I have never eaten in any of the top 10 restaurants in London, but I think they are all hugely over-rated and not worth the effort.

How’s that for a bit of incisive journalistic comment?

Not impressed? Well, if it is good enough for The Guardian, then it is good enough for this lowly little blog.

The somewhat sniffy way in which the newspaper is dealing with the news that Birmingham has been asked to join a European food network, Delice, that also has the likes of Lyon, Barcelona and Milan as members, is a classic example of the national media not letting the facts get in the way of some outdated stereotypes.

Under the headline and teaser Brum: Britain’s number one? Birmingham is to join Delice, a European food network. Are there not better qualified places?, the author manages to shoot herself in the foot with her opening paragraph.

She gleefully informs us: “I will confess that I haven’t eaten out very often in Birmingham (I had a lot of chocolate there 15 years ago at Cadbury World, which hardly counts). So I can’t really say whether the city deserves either the opprobrium or accolades it’s currently getting, food-wise.”

Wouldn’t it be wise, therefore, to investigate Birmingham’s credentials and then write a more considered and informed article?

Instead we’re told the foodies’ bible (sic) Harden’s has stuck the paring knife into Birmingham’s inclusion in the Delice network and we’re served up a bit of speculation about whether other towns and cities might feel a bit miffed.

The Guardian is clearly trying to drum up some reader reaction by asking us which places we believe deserve an invite to Delice – although we’re not given any insight into what this European network is.

It feels more like a lazy attempt at generating some more bashing of the regions as the reader isn’t given sufficient information about anything to do with the story – which, judging by quite a few of the comments to the original piece, suggests this is what some readers want.

It feels more like an attempt to engineer a response that states that, yes, the likes of Birmingham, Ludlow, Glasgow, Nottingham et al are doing quite well in terms of cuisine, but let’s face it if any city deserves to be part of a food network that includes Lyon, Barcelona and Milan then it has to be the capital.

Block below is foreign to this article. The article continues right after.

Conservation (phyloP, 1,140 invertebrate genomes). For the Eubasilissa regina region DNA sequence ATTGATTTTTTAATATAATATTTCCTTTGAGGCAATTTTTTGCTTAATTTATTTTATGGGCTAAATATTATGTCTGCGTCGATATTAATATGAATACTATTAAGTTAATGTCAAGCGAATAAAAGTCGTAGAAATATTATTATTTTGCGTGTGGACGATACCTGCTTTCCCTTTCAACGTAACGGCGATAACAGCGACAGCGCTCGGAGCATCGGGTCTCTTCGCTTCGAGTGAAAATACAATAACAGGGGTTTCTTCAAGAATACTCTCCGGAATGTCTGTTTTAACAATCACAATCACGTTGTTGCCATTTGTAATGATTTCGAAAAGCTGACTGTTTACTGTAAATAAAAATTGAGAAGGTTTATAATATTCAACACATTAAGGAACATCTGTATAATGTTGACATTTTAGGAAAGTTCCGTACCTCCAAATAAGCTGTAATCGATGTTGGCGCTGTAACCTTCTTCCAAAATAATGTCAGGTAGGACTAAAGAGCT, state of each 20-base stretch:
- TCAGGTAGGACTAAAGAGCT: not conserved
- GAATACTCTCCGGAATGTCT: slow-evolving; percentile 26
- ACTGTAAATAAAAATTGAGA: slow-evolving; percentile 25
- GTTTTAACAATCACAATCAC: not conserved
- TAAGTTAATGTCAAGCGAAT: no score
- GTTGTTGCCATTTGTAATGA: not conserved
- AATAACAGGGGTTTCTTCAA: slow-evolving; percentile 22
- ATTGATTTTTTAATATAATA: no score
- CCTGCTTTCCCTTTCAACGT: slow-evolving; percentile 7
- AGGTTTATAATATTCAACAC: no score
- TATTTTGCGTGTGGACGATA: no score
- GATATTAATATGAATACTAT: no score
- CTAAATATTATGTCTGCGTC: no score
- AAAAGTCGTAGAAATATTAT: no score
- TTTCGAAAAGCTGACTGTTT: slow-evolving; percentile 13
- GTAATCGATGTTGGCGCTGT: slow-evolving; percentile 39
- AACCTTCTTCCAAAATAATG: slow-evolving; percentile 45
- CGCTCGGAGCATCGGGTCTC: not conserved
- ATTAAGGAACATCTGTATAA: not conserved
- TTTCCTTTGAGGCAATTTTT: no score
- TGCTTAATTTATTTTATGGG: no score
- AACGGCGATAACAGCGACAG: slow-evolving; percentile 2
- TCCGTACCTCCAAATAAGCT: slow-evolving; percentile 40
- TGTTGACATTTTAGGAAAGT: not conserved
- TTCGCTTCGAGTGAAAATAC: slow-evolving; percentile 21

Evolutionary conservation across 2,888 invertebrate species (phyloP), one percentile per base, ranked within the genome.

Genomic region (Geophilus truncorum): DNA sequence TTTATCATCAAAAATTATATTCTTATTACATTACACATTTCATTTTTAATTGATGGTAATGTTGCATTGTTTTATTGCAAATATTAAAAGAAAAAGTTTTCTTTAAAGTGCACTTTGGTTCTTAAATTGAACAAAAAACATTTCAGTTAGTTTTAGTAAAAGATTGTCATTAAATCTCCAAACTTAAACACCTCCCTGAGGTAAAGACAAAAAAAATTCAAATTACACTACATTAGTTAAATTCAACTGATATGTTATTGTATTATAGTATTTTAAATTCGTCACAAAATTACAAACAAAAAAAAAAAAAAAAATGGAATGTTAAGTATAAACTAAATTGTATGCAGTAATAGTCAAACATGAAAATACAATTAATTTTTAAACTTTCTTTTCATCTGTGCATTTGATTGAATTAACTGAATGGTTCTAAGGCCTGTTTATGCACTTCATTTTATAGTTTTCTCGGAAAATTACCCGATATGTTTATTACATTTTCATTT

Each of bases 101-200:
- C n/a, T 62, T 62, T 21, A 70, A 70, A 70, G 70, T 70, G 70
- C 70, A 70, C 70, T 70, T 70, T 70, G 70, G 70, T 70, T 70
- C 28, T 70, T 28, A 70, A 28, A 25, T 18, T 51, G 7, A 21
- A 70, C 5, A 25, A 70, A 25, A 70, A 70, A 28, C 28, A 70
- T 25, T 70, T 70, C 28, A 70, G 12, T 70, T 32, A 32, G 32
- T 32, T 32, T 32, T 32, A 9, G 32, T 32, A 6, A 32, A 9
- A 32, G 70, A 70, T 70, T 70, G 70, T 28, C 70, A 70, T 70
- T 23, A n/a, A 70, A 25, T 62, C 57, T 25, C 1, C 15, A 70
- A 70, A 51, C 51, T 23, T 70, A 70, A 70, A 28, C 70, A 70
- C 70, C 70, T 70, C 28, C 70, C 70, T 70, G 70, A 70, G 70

From the little reading and research I’ve done, far from being any kind of official European body, the Delice network appears to be an initiative dreamt up by the gastronauts of Lyon to promote itself and other cities to foodies and encourage a bit of skills sharing. The fact that Birmingham has long enjoyed partner city status with Lyon suggests it was a fairly obvious and natural choice to be included in the network. 

I cannot help but think that, armed with a bit more knowledge about what Delice actually is and that the prestigious network might just lack the sort of cache that was originally thought, a few of the furrowed brows down in London will be considerably eased.

Then again, it is always nice to indulge in a bit of ignorant stereotyping to put these regional upstarts in their place from time to time.

Or, maybe, I’ve just got a big bag of chips on my shoulder?

(Footnote: There’s a rant free update here).


8 responses »

  1. Nick Booth says:

    Are not Lyon, Barcelona and Milan all 2nd cities? Is the Guardian writer an idiot?

  2. […] Ignorance doesn’t stop the Brum bashing « Groves Media I am sick of this sort of attitude to our city: “, it is always nice to indulge in a bit of ignorant stereotyping to put these regional upstarts in their place from time to time.” (tags: birmingham_blogs birmingham) […]

  3. […] are bloggers, especially those who read kneejerk reactions (no offence Paul) and reblog them without reading the original piece […]

  4. Paul Groves says:

    I should point out I’m railing against what I regard as lazy journalism, more than the Brum bashing (although it does tend to go hand in hand).
    The irony is, I’m now wishing I had chosen a different headline…doh!

  5. B&B Ludlow says:

    Just for the record, Ludlow has some fantastic cuisine 🙂

  6. Susan Smillie says:

    Hey Paul,
    I think you’re over-reacting a little bit – the post was in no way meant to encourage bashing of the regions – just the contrary in fact (as Rebecca went on in the comments section to point out). I commissioned it as a short piece to get a conversation started about the regions and I do take your comments on board (esp about Delice’s purpose) but we don’t intend every post to be a big lengthy in-depth piece – some are there as short posts, as you rightly surmise, to generate a response from readers – although rather than bashing of the regions, I’m keen to start a conversation about them. More on Pete Ashton’s blog … perhaps I’ll hear from some of you in an attempt to re-balance us London-centrics 😉

  7. Paul Groves says:


    Point taken and I feel a (tiny) bit chastened. I got frustrated about aspects of the article and jumped in without really taking a more considered approach – the very thing I critcised you for, in fact 😉

    Some of my argument still stands and even on 2nd and 3rd reading the article still felt less like an invite for discussion and more of an attempt at saying Birmingham wasn’t worthy of inclusion in Delice.
    But maybe that is due in some small part to being a chippy Welshman exiled in the Midlands.

  8. […] Ignorance doesn’t stop the Brum bashing […]

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